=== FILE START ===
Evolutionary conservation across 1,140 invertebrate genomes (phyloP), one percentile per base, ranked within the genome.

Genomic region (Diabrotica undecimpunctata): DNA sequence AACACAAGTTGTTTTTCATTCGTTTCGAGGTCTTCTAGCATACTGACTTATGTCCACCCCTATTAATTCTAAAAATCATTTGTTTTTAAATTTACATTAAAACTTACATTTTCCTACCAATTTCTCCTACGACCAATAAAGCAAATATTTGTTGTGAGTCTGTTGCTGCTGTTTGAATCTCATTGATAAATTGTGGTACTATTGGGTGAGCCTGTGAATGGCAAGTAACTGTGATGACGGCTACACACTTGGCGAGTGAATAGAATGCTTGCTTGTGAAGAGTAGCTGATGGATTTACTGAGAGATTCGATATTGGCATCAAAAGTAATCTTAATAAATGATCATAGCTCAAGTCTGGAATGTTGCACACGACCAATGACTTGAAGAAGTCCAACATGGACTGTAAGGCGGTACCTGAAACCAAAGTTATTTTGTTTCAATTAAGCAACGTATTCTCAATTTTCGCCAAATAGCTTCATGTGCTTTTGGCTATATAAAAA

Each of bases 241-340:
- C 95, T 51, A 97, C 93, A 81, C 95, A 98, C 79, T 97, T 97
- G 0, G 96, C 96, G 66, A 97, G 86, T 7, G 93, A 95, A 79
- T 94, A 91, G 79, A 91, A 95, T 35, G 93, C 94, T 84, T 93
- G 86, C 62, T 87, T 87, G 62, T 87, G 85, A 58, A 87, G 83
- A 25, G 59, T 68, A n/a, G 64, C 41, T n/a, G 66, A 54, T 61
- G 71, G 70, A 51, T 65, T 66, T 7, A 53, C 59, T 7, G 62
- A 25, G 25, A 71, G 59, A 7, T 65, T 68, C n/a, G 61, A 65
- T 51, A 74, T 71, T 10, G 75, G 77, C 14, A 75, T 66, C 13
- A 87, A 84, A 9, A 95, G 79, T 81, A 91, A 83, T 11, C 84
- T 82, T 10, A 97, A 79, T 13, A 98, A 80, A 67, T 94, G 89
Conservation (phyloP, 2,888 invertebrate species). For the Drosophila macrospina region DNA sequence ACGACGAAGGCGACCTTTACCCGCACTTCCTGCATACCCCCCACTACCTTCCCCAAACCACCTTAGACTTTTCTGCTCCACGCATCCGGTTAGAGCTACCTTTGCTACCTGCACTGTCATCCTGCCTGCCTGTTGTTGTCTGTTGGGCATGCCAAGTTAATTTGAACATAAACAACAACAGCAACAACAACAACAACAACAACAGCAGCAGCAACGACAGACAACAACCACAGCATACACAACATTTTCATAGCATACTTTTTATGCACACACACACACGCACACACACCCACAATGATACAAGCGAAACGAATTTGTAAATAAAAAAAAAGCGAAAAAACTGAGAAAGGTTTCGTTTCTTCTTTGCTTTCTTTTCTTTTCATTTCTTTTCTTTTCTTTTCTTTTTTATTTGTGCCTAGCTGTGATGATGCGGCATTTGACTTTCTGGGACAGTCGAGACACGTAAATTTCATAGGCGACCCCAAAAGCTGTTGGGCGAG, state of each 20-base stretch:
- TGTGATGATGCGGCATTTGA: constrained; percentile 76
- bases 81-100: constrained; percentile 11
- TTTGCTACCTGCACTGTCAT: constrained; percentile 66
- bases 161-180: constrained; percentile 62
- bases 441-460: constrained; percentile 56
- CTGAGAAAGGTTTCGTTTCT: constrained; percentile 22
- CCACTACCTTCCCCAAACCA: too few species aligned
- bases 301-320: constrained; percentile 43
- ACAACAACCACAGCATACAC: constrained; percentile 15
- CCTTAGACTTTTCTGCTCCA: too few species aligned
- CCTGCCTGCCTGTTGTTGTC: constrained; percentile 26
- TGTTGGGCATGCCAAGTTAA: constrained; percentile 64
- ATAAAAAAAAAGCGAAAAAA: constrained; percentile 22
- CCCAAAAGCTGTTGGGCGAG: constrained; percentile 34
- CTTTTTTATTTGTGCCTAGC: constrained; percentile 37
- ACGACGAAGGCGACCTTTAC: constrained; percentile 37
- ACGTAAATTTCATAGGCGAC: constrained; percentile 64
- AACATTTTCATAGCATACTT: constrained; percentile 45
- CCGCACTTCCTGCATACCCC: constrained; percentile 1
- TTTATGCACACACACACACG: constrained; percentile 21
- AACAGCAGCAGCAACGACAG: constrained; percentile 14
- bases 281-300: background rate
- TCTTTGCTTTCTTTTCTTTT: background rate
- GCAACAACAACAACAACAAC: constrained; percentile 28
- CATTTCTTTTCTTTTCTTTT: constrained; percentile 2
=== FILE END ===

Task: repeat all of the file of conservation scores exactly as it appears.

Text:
Evolutionary conservation across 1,140 invertebrate genomes (phyloP), one percentile per base, ranked within the genome.

Genomic region (Diabrotica undecimpunctata): DNA sequence AACACAAGTTGTTTTTCATTCGTTTCGAGGTCTTCTAGCATACTGACTTATGTCCACCCCTATTAATTCTAAAAATCATTTGTTTTTAAATTTACATTAAAACTTACATTTTCCTACCAATTTCTCCTACGACCAATAAAGCAAATATTTGTTGTGAGTCTGTTGCTGCTGTTTGAATCTCATTGATAAATTGTGGTACTATTGGGTGAGCCTGTGAATGGCAAGTAACTGTGATGACGGCTACACACTTGGCGAGTGAATAGAATGCTTGCTTGTGAAGAGTAGCTGATGGATTTACTGAGAGATTCGATATTGGCATCAAAAGTAATCTTAATAAATGATCATAGCTCAAGTCTGGAATGTTGCACACGACCAATGACTTGAAGAAGTCCAACATGGACTGTAAGGCGGTACCTGAAACCAAAGTTATTTTGTTTCAATTAAGCAACGTATTCTCAATTTTCGCCAAATAGCTTCATGTGCTTTTGGCTATATAAAAA

Each of bases 241-340:
- C 95, T 51, A 97, C 93, A 81, C 95, A 98, C 79, T 97, T 97
- G 0, G 96, C 96, G 66, A 97, G 86, T 7, G 93, A 95, A 79
- T 94, A 91, G 79, A 91, A 95, T 35, G 93, C 94, T 84, T 93
- G 86, C 62, T 87, T 87, G 62, T 87, G 85, A 58, A 87, G 83
- A 25, G 59, T 68, A n/a, G 64, C 41, T n/a, G 66, A 54, T 61
- G 71, G 70, A 51, T 65, T 66, T 7, A 53, C 59, T 7, G 62
- A 25, G 25, A 71, G 59, A 7, T 65, T 68, C n/a, G 61, A 65
- T 51, A 74, T 71, T 10, G 75, G 77, C 14, A 75, T 66, C 13
- A 87, A 84, A 9, A 95, G 79, T 81, A 91, A 83, T 11, C 84
- T 82, T 10, A 97, A 79, T 13, A 98, A 80, A 67, T 94, G 89
Conservation (phyloP, 2,888 invertebrate species). For the Drosophila macrospina region DNA sequence ACGACGAAGGCGACCTTTACCCGCACTTCCTGCATACCCCCCACTACCTTCCCCAAACCACCTTAGACTTTTCTGCTCCACGCATCCGGTTAGAGCTACCTTTGCTACCTGCACTGTCATCCTGCCTGCCTGTTGTTGTCTGTTGGGCATGCCAAGTTAATTTGAACATAAACAACAACAGCAACAACAACAACAACAACAACAGCAGCAGCAACGACAGACAACAACCACAGCATACACAACATTTTCATAGCATACTTTTTATGCACACACACACACGCACACACACCCACAATGATACAAGCGAAACGAATTTGTAAATAAAAAAAAAGCGAAAAAACTGAGAAAGGTTTCGTTTCTTCTTTGCTTTCTTTTCTTTTCATTTCTTTTCTTTTCTTTTCTTTTTTATTTGTGCCTAGCTGTGATGATGCGGCATTTGACTTTCTGGGACAGTCGAGACACGTAAATTTCATAGGCGACCCCAAAAGCTGTTGGGCGAG, state of each 20-base stretch:
- TGTGATGATGCGGCATTTGA: constrained; percentile 76
- bases 81-100: constrained; percentile 11
- TTTGCTACCTGCACTGTCAT: constrained; percentile 66
- bases 161-180: constrained; percentile 62
- bases 441-460: constrained; percentile 56
- CTGAGAAAGGTTTCGTTTCT: constrained; percentile 22
- CCACTACCTTCCCCAAACCA: too few species aligned
- bases 301-320: constrained; percentile 43
- ACAACAACCACAGCATACAC: constrained; percentile 15
- CCTTAGACTTTTCTGCTCCA: too few species aligned
- CCTGCCTGCCTGTTGTTGTC: constrained; percentile 26
- TGTTGGGCATGCCAAGTTAA: constrained; percentile 64
- ATAAAAAAAAAGCGAAAAAA: constrained; percentile 22
- CCCAAAAGCTGTTGGGCGAG: constrained; percentile 34
- CTTTTTTATTTGTGCCTAGC: constrained; percentile 37
- ACGACGAAGGCGACCTTTAC: constrained; percentile 37
- ACGTAAATTTCATAGGCGAC: constrained; percentile 64
- AACATTTTCATAGCATACTT: constrained; percentile 45
- CCGCACTTCCTGCATACCCC: constrained; percentile 1
- TTTATGCACACACACACACG: constrained; percentile 21
- AACAGCAGCAGCAACGACAG: constrained; percentile 14
- bases 281-300: background rate
- TCTTTGCTTTCTTTTCTTTT: background rate
- GCAACAACAACAACAACAAC: constrained; percentile 28
- CATTTCTTTTCTTTTCTTTT: constrained; percentile 2